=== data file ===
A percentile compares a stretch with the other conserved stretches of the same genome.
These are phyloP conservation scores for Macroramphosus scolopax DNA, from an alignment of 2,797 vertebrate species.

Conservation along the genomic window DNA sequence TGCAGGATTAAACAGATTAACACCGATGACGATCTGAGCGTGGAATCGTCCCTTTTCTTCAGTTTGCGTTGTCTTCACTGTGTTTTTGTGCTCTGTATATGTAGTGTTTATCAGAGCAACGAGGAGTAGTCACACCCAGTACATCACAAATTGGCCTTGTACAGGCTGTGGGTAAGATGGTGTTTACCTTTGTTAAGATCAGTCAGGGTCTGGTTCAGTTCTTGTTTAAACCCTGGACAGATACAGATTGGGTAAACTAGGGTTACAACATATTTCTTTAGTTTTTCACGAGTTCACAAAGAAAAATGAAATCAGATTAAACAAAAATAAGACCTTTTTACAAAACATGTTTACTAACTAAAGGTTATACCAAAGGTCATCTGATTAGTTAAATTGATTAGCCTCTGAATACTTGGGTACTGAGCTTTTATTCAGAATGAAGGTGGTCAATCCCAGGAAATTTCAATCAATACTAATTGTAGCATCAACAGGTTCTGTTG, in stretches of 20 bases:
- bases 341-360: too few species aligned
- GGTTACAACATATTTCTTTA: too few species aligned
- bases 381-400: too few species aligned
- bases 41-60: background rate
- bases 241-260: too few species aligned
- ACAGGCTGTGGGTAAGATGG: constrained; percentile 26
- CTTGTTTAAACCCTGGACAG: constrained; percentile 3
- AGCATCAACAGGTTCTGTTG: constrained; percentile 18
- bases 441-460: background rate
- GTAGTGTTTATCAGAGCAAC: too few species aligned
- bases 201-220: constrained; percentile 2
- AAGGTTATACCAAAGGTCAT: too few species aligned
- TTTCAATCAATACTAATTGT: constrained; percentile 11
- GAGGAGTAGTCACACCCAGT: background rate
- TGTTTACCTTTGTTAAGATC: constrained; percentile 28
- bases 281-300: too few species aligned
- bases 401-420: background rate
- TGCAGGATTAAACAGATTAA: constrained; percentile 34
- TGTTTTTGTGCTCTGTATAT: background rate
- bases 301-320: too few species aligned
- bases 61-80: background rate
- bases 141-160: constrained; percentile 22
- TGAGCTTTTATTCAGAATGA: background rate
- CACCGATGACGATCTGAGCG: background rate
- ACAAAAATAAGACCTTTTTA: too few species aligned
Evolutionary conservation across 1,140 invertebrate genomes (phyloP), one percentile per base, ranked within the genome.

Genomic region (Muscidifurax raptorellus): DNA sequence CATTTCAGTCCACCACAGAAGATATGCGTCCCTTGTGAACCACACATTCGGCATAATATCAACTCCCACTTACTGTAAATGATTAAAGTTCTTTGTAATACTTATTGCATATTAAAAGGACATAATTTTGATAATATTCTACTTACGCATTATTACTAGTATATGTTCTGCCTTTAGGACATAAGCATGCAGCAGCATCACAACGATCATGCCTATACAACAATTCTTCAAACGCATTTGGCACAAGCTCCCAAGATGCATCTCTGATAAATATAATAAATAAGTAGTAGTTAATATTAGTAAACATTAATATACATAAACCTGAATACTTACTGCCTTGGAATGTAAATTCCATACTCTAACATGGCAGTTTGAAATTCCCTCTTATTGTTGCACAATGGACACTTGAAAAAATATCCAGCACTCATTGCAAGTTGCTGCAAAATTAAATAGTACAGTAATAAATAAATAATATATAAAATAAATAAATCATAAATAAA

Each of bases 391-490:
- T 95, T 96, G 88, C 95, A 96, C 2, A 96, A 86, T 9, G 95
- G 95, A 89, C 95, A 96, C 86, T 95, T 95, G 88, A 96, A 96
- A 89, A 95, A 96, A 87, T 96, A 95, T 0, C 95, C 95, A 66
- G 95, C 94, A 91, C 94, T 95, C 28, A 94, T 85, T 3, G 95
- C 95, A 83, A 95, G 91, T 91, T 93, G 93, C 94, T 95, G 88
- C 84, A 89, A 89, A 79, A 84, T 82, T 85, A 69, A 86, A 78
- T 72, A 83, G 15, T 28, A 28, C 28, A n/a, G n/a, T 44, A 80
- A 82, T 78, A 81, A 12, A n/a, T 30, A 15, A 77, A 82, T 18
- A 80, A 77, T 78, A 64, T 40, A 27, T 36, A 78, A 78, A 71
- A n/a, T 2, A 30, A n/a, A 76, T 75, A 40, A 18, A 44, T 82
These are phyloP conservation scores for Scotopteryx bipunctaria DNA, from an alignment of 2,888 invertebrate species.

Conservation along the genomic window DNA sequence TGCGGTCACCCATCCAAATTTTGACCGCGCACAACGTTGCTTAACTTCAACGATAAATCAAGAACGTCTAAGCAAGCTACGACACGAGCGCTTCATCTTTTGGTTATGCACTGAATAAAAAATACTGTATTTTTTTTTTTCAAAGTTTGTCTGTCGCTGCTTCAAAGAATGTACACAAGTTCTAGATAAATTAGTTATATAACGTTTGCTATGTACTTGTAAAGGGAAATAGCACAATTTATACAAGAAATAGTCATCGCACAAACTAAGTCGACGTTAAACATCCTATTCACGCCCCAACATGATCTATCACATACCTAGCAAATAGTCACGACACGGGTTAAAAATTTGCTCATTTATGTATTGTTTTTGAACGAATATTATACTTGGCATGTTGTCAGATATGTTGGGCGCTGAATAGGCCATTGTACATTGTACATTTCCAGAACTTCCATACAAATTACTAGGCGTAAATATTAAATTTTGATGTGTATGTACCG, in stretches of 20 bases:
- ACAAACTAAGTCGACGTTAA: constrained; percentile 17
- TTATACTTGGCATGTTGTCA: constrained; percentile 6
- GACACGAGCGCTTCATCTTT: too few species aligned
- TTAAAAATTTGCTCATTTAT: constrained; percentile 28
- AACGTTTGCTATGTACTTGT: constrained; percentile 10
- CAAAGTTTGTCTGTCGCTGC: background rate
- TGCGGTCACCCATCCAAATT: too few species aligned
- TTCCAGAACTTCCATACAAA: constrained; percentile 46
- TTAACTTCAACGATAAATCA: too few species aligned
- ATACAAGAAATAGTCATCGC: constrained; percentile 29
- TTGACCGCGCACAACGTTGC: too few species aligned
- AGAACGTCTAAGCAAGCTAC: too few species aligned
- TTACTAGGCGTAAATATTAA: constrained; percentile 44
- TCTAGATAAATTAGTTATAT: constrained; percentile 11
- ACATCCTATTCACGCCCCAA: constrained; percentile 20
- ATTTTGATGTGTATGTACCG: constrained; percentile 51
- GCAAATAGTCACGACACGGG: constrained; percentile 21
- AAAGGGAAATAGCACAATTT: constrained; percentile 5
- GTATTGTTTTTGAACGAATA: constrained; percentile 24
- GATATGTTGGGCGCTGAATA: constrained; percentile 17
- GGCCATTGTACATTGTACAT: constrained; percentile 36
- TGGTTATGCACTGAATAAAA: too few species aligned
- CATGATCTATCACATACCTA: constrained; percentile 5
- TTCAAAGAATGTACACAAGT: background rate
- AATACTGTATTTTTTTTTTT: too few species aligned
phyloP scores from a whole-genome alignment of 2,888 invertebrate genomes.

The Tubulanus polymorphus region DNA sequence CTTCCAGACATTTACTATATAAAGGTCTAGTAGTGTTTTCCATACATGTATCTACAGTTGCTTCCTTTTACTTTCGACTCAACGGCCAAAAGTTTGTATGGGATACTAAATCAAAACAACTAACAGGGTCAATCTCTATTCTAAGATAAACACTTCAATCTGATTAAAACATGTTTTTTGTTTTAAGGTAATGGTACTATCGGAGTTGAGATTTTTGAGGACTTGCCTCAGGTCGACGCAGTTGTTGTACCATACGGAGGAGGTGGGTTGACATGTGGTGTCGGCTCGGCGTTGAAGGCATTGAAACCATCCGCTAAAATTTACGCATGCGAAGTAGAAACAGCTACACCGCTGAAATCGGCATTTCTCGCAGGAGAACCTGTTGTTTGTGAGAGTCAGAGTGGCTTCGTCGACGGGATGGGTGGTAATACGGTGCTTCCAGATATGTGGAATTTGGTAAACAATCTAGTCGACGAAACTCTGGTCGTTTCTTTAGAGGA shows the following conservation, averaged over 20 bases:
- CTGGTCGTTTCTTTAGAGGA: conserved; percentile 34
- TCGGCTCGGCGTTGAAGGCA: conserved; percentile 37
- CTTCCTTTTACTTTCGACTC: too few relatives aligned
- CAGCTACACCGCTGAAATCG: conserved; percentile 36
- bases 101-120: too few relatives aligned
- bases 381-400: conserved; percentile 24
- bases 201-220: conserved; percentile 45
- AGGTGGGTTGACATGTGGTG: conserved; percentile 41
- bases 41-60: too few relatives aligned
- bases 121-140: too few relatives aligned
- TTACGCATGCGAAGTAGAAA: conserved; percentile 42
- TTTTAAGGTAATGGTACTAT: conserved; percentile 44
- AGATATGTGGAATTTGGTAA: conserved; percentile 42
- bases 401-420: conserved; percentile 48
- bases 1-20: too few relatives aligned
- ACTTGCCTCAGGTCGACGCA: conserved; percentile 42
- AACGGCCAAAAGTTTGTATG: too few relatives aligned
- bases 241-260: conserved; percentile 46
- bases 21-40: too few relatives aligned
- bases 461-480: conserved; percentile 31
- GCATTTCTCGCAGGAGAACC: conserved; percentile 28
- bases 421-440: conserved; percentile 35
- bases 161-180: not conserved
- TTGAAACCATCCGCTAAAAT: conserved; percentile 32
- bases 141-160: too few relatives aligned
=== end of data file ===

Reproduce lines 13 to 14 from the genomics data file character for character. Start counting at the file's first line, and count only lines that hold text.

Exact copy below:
- GTAGTGTTTATCAGAGCAAC: too few species aligned
- bases 201-220: constrained; percentile 2